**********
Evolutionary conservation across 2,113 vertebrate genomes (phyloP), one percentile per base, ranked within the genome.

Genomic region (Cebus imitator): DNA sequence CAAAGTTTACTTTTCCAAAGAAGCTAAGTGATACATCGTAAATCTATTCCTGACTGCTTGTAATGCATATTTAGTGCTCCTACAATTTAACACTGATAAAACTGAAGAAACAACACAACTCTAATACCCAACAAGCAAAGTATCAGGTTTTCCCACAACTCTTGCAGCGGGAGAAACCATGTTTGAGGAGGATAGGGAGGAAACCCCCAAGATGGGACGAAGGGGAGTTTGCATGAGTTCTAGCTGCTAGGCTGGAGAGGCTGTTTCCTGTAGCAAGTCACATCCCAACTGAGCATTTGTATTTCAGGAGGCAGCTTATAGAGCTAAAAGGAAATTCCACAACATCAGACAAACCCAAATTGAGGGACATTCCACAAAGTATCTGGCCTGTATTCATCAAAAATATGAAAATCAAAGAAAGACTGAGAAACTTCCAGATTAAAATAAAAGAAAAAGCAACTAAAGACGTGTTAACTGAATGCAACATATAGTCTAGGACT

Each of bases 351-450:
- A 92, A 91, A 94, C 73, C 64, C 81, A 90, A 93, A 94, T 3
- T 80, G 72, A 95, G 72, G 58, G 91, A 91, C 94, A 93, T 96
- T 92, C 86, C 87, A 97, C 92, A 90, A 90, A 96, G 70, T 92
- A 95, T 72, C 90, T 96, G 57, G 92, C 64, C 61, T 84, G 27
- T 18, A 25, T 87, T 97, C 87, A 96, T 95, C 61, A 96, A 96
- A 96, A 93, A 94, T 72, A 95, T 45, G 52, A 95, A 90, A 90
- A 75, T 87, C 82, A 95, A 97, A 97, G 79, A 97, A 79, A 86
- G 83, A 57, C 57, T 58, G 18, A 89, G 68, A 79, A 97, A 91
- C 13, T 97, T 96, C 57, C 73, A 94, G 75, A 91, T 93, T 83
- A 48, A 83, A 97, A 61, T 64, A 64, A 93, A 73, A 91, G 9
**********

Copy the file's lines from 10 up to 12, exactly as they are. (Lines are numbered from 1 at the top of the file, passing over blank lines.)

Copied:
- A 75, T 87, C 82, A 95, A 97, A 97, G 79, A 97, A 79, A 86
- G 83, A 57, C 57, T 58, G 18, A 89, G 68, A 79, A 97, A 91
- C 13, T 97, T 96, C 57, C 73, A 94, G 75, A 91, T 93, T 83